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Krodhavasa

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In the Ramayana, Krodhavasha was the wife of the sage Kashyapa,[1] the mother of Surabhi,[2] and the daughter of Daksha.[1] She gave birth to Asuras, or demons, who were also known as Krodhavasas.[3] As she was very short-tempered, the children born to her were ferocious animals, birds, and fish, all monsters species with sharp teeth.[1]

Offspring

In one version it is said that Krodhavasa had ten daughters: Mrgi, Mrgamanda, Harl, Bhadramata, Matarigl, Sarduli, Sveta, Surabhi, Sarasa, and Kadru.[3]

According to Vanaparva of Mahabharata, some of Krodhavasa's sons worked as guards at Kubera's lotus lake. Once Bhima, one of the Pandavas, came to the lotus lake and started picking Saugandhika flowers. Krodhavasas went to Kubera complaining about it. It is also said that Krodhavasas worked in the army of Ravana of Ramayana fame.[3]

A legend

According to a story from the epic Mahabharata, which was adopted into a drama, Bhima is on a pilgrimage to Gandharvamadana to pluck some Saugandhika flowers to gift them to Draupadi. A Brahmin sage warns Bhima not to go there, as he himself was incapable of going up the mountain to pluck the flowers because of old age. Meanwhile, a Saugandhika flower from the inaccessible mountain is carried by the wind and falls on Draupadi, while she had sent Bhima to fetch that very flower. Bhima, holding his mace and blowing a conch, walks through the thick forest to scare wild animals on his way to the mountain lake. While he walks through the forest, a strong wind (Vayu, representing Bhima's father) carries to him the sweet smell of the flower. His approach scares away the demons and spirits who were guarding the lake. Bhima then gathers the flowers from the lake. Krodhavasa then enters the lake with a drawn sword and threatens Bhima. Bhima informs the demon that even Rama, a man, could kill demons. Bhima then attacks Krodhavasa with his mace and breaks his sword. Krodhavasa runs away in fright. Then Kubera appears on the scene and tells Bhima to take as many flowers as he wants.[4]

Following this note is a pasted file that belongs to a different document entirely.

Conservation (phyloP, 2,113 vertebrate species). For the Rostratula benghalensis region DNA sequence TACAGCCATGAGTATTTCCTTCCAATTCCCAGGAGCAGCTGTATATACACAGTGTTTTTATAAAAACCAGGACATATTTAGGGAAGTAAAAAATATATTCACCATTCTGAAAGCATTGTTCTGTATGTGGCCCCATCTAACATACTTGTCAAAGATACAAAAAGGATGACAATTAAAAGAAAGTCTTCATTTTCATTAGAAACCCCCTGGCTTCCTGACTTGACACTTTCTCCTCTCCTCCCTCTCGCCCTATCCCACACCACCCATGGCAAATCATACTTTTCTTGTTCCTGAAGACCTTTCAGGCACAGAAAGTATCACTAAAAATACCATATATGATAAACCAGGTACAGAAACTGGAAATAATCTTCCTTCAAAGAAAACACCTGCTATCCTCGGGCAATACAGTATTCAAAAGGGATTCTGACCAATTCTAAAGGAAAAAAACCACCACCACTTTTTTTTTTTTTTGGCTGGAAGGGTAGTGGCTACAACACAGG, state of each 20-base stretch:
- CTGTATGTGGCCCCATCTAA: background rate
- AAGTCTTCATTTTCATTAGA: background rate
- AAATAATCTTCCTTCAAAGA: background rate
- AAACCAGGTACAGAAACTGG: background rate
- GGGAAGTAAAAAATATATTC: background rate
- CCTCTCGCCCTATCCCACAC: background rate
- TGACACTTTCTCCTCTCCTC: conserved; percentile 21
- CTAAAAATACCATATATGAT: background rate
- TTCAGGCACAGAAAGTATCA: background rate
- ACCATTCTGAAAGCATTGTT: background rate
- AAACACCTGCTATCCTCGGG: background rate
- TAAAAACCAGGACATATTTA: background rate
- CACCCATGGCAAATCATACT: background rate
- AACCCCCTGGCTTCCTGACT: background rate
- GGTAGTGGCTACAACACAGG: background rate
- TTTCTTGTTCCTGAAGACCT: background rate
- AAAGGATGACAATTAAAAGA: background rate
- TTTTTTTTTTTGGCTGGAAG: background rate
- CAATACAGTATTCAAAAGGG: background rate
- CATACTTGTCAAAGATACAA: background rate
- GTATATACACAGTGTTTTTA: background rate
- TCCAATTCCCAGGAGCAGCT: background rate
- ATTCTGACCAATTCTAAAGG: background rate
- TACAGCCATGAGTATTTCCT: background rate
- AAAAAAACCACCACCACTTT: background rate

References

  1. 1.0 1.1 1.2 Garrett 1871, p. 155.
  2. Tattvāloka. Sri Abhinava Vidyatheertha Educational Trust. 2007. http://books.google.com/books?id=PTUKAQAAMAAJ. 
  3. 3.0 3.1 3.2 Mani 1975, p. 418.
  4. Warder 1988, p. 396.

Bibliography


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